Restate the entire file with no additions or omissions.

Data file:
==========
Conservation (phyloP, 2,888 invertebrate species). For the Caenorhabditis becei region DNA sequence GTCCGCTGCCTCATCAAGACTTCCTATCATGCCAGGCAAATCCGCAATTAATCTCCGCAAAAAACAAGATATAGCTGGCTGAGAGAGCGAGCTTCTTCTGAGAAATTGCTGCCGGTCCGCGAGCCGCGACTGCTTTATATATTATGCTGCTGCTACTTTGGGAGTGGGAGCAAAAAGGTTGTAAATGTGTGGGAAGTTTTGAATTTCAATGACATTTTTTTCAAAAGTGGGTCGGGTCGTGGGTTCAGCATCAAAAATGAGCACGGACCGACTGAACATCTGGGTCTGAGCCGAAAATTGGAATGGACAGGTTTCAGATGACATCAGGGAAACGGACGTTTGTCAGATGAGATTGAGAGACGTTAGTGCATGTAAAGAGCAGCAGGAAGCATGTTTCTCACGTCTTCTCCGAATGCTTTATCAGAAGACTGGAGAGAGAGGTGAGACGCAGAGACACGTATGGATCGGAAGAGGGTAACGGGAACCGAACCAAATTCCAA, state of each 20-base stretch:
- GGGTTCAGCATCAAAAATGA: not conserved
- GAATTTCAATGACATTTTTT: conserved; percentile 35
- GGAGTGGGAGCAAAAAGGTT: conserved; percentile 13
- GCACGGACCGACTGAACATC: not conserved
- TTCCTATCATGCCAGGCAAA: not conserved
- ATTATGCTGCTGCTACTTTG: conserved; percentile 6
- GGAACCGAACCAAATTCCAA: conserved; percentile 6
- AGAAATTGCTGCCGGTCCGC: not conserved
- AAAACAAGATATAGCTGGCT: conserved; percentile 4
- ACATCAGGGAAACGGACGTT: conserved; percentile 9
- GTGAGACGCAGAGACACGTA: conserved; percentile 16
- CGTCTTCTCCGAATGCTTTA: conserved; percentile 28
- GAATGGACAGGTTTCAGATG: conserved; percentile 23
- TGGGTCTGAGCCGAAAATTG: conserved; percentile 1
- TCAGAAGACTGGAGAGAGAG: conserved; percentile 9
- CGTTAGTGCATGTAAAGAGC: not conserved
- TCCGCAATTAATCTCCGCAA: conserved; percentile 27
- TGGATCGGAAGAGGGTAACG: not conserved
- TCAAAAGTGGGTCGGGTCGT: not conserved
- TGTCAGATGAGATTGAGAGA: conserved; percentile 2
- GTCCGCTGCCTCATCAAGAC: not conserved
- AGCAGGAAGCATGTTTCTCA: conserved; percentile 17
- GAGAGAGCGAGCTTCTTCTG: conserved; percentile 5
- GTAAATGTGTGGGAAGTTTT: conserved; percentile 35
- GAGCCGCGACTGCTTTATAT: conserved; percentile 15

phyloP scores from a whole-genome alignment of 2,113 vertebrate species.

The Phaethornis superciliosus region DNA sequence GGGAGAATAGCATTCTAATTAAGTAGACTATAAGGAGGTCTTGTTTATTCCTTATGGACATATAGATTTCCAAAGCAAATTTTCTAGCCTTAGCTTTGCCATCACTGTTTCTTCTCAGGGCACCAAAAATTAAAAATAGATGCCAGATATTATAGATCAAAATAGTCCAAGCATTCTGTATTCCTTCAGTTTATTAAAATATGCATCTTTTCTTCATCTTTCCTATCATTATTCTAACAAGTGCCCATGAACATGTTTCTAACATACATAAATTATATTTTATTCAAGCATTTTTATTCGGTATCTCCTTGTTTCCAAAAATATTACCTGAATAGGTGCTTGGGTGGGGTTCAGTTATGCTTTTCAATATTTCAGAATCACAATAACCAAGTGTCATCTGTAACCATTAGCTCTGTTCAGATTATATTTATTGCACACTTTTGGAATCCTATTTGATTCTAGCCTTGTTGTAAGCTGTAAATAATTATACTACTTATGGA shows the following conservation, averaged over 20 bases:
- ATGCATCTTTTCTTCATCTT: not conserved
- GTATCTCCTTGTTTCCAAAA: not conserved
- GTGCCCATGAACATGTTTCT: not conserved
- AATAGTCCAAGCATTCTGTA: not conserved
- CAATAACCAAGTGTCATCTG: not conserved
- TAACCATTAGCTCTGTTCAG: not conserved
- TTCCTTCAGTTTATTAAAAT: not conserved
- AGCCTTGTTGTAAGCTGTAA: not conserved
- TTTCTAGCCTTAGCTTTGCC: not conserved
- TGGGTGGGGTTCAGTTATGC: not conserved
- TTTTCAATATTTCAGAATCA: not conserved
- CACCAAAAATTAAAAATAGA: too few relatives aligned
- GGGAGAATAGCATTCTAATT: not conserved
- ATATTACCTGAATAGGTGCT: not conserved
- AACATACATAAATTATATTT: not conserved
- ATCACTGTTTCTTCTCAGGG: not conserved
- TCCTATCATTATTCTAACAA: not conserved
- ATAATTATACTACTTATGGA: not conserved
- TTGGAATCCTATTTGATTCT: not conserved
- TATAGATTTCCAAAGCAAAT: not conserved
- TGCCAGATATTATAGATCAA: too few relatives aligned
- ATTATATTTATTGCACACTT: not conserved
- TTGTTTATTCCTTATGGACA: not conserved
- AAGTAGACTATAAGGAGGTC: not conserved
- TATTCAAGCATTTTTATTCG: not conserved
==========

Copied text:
Conservation (phyloP, 2,888 invertebrate species). For the Caenorhabditis becei region DNA sequence GTCCGCTGCCTCATCAAGACTTCCTATCATGCCAGGCAAATCCGCAATTAATCTCCGCAAAAAACAAGATATAGCTGGCTGAGAGAGCGAGCTTCTTCTGAGAAATTGCTGCCGGTCCGCGAGCCGCGACTGCTTTATATATTATGCTGCTGCTACTTTGGGAGTGGGAGCAAAAAGGTTGTAAATGTGTGGGAAGTTTTGAATTTCAATGACATTTTTTTCAAAAGTGGGTCGGGTCGTGGGTTCAGCATCAAAAATGAGCACGGACCGACTGAACATCTGGGTCTGAGCCGAAAATTGGAATGGACAGGTTTCAGATGACATCAGGGAAACGGACGTTTGTCAGATGAGATTGAGAGACGTTAGTGCATGTAAAGAGCAGCAGGAAGCATGTTTCTCACGTCTTCTCCGAATGCTTTATCAGAAGACTGGAGAGAGAGGTGAGACGCAGAGACACGTATGGATCGGAAGAGGGTAACGGGAACCGAACCAAATTCCAA, state of each 20-base stretch:
- GGGTTCAGCATCAAAAATGA: not conserved
- GAATTTCAATGACATTTTTT: conserved; percentile 35
- GGAGTGGGAGCAAAAAGGTT: conserved; percentile 13
- GCACGGACCGACTGAACATC: not conserved
- TTCCTATCATGCCAGGCAAA: not conserved
- ATTATGCTGCTGCTACTTTG: conserved; percentile 6
- GGAACCGAACCAAATTCCAA: conserved; percentile 6
- AGAAATTGCTGCCGGTCCGC: not conserved
- AAAACAAGATATAGCTGGCT: conserved; percentile 4
- ACATCAGGGAAACGGACGTT: conserved; percentile 9
- GTGAGACGCAGAGACACGTA: conserved; percentile 16
- CGTCTTCTCCGAATGCTTTA: conserved; percentile 28
- GAATGGACAGGTTTCAGATG: conserved; percentile 23
- TGGGTCTGAGCCGAAAATTG: conserved; percentile 1
- TCAGAAGACTGGAGAGAGAG: conserved; percentile 9
- CGTTAGTGCATGTAAAGAGC: not conserved
- TCCGCAATTAATCTCCGCAA: conserved; percentile 27
- TGGATCGGAAGAGGGTAACG: not conserved
- TCAAAAGTGGGTCGGGTCGT: not conserved
- TGTCAGATGAGATTGAGAGA: conserved; percentile 2
- GTCCGCTGCCTCATCAAGAC: not conserved
- AGCAGGAAGCATGTTTCTCA: conserved; percentile 17
- GAGAGAGCGAGCTTCTTCTG: conserved; percentile 5
- GTAAATGTGTGGGAAGTTTT: conserved; percentile 35
- GAGCCGCGACTGCTTTATAT: conserved; percentile 15

phyloP scores from a whole-genome alignment of 2,113 vertebrate species.

The Phaethornis superciliosus region DNA sequence GGGAGAATAGCATTCTAATTAAGTAGACTATAAGGAGGTCTTGTTTATTCCTTATGGACATATAGATTTCCAAAGCAAATTTTCTAGCCTTAGCTTTGCCATCACTGTTTCTTCTCAGGGCACCAAAAATTAAAAATAGATGCCAGATATTATAGATCAAAATAGTCCAAGCATTCTGTATTCCTTCAGTTTATTAAAATATGCATCTTTTCTTCATCTTTCCTATCATTATTCTAACAAGTGCCCATGAACATGTTTCTAACATACATAAATTATATTTTATTCAAGCATTTTTATTCGGTATCTCCTTGTTTCCAAAAATATTACCTGAATAGGTGCTTGGGTGGGGTTCAGTTATGCTTTTCAATATTTCAGAATCACAATAACCAAGTGTCATCTGTAACCATTAGCTCTGTTCAGATTATATTTATTGCACACTTTTGGAATCCTATTTGATTCTAGCCTTGTTGTAAGCTGTAAATAATTATACTACTTATGGA shows the following conservation, averaged over 20 bases:
- ATGCATCTTTTCTTCATCTT: not conserved
- GTATCTCCTTGTTTCCAAAA: not conserved
- GTGCCCATGAACATGTTTCT: not conserved
- AATAGTCCAAGCATTCTGTA: not conserved
- CAATAACCAAGTGTCATCTG: not conserved
- TAACCATTAGCTCTGTTCAG: not conserved
- TTCCTTCAGTTTATTAAAAT: not conserved
- AGCCTTGTTGTAAGCTGTAA: not conserved
- TTTCTAGCCTTAGCTTTGCC: not conserved
- TGGGTGGGGTTCAGTTATGC: not conserved
- TTTTCAATATTTCAGAATCA: not conserved
- CACCAAAAATTAAAAATAGA: too few relatives aligned
- GGGAGAATAGCATTCTAATT: not conserved
- ATATTACCTGAATAGGTGCT: not conserved
- AACATACATAAATTATATTT: not conserved
- ATCACTGTTTCTTCTCAGGG: not conserved
- TCCTATCATTATTCTAACAA: not conserved
- ATAATTATACTACTTATGGA: not conserved
- TTGGAATCCTATTTGATTCT: not conserved
- TATAGATTTCCAAAGCAAAT: not conserved
- TGCCAGATATTATAGATCAA: too few relatives aligned
- ATTATATTTATTGCACACTT: not conserved
- TTGTTTATTCCTTATGGACA: not conserved
- AAGTAGACTATAAGGAGGTC: not conserved
- TATTCAAGCATTTTTATTCG: not conserved